While the media has skirted this pressing matter, organizers everywhere are trying to put a kibosh on obscene sums of money winning elections.
The fact that America leads the developed world in guns and gun-related deaths doesn't faze gun advocates. Like tax cuts, guns are considered a cure-all. Unfortunately, the same appears true of munitions in American foreign policy.
In the American democracy we have collectively (or by passive default) chosen to have at the moment, to serve and assuage our divergent biases, the question is whether a governing plurality, as Jack Nicholson said, is "as good as it gets."
The pack is out of session for the next seven weeks campaigning for another term. So perhaps this is a good time to get a little reflective and sentimental before campaign season really heats up in October.
Nearly a week has passed since President Obama at last announced his tardy strategy for dealing with Isis, the jihadist organization Obama now calls a huge threat only months after dismissing it as the "junior varsity" of jihadism. There's been no shortage of activity, as distinguished from action, from the Obama administration.
Here are five things to consider as we discuss this latest insertion of US military personnel, money, and weaponry into, potentially, another Mideast quagmire -- this one being pitched as the "good" or "justified" Iraq War.
I have attended and written about many conferences, and whatever the subject, they all seem to follow the same format -- speeches by famous coaches, former presidents and great athletes, all who have been paid enormous amounts of money for their time. I didn't realize an alternative existed until I attended The Nantucket Project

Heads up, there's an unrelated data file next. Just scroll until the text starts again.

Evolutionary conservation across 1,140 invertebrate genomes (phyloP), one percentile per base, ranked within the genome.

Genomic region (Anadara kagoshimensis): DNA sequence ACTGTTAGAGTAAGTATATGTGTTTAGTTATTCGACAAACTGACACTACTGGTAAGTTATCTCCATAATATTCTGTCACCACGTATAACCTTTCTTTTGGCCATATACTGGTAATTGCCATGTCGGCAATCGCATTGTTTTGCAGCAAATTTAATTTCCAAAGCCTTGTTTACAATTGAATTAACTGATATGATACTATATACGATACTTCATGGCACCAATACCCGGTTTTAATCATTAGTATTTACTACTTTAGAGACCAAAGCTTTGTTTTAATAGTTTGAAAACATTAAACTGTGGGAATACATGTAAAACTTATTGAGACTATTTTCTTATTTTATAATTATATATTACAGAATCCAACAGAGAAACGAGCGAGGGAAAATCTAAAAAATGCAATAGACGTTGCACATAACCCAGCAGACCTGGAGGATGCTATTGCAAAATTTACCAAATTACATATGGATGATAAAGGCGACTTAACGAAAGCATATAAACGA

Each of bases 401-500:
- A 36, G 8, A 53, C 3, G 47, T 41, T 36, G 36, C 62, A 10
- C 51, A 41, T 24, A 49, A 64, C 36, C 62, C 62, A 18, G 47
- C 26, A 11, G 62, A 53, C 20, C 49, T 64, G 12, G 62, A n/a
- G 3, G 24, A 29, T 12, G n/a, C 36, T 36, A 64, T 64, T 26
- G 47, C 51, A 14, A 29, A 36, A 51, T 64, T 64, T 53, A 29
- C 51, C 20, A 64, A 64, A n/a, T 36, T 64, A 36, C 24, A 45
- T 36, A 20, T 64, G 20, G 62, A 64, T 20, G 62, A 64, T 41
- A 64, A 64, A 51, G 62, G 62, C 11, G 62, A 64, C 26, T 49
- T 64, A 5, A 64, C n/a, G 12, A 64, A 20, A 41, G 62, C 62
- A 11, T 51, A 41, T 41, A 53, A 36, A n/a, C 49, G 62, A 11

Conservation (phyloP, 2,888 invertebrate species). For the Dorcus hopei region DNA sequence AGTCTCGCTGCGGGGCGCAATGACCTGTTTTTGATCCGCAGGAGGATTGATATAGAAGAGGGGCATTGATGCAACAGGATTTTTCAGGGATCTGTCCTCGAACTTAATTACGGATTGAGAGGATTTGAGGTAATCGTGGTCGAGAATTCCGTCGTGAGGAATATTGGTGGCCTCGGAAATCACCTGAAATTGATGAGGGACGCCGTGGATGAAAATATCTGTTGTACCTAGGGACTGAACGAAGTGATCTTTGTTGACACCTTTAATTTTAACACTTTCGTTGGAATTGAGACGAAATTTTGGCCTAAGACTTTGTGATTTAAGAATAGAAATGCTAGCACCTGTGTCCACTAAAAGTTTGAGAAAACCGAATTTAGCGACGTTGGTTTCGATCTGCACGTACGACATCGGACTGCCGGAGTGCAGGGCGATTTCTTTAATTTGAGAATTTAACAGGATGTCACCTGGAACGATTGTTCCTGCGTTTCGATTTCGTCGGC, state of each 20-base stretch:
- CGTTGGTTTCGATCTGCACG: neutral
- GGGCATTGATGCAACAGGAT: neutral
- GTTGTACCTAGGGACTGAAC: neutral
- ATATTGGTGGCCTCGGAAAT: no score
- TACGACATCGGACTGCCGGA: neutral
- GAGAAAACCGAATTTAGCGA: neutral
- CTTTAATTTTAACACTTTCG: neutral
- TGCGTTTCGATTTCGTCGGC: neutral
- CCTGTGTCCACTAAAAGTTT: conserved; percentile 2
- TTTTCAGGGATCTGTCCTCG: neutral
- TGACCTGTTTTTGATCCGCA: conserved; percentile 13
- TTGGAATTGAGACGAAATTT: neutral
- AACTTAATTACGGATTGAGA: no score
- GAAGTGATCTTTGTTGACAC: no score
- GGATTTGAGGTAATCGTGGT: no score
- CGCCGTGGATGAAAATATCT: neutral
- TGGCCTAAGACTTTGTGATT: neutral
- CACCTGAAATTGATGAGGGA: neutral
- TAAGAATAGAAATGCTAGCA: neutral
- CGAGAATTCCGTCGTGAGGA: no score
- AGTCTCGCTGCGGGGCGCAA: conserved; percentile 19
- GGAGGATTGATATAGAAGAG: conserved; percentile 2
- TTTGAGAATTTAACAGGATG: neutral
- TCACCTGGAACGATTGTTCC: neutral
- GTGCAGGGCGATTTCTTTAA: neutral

The White House formally submitted its $500 million request to Congress on June 26. The money would go to train and equip "appropriately vetted" members of the Syrian opposition. That's a lot different from "moderate rebel forces," and it is yet another indication that we simply do not know who the "moderates" are in Syria.
Well, we can all relax now. Senator John McCain, who was wrong about Iraq, wrong about the surge in Iraq, wrong about the surge in Afghanistan, wrong about Libya, and wrong about most everything else pertaining to US security, has "vetted" the Syrian rebels he now wants to send arms to.
In 2008, as you'll recall, the overwhelming frontrunner finished third in Iowa behind Barack Obama and John Edwards. She ended up just a weekend of furious Bill Clinton campaigning in New Hampshire away from being stampeded from the race at its very beginning.
Senate Republicans voted unanimously last week for elections that are competitions of cash, with candidates who amass the most money empowered to shout down opponents. The GOP rejected elections that are contests of ideas won by candidates offering the best concepts.
As the US increasingly becomes more embroiled in the Syrian civil war over the next few years, there will be the distinct possibility of "mission creep". Wikipedia defines mission creep as "the expansion of a project or mission beyond its original goals."
Where have you gone, John McCain? A nation turns its lonely eyes to you. Just like the lyrics of Mrs. Robinson, a lot of us wonder what has happened to our country. Where is the pride, the honor, the love for our fellow countrymen?
It almost sounds as if Mr. McCain is more concerned that he let down the "good guys" in Syria than he is about the possibility that his ideas and his judgment may be dead wrong, and that America (and the world) could pay dearly for listening to him.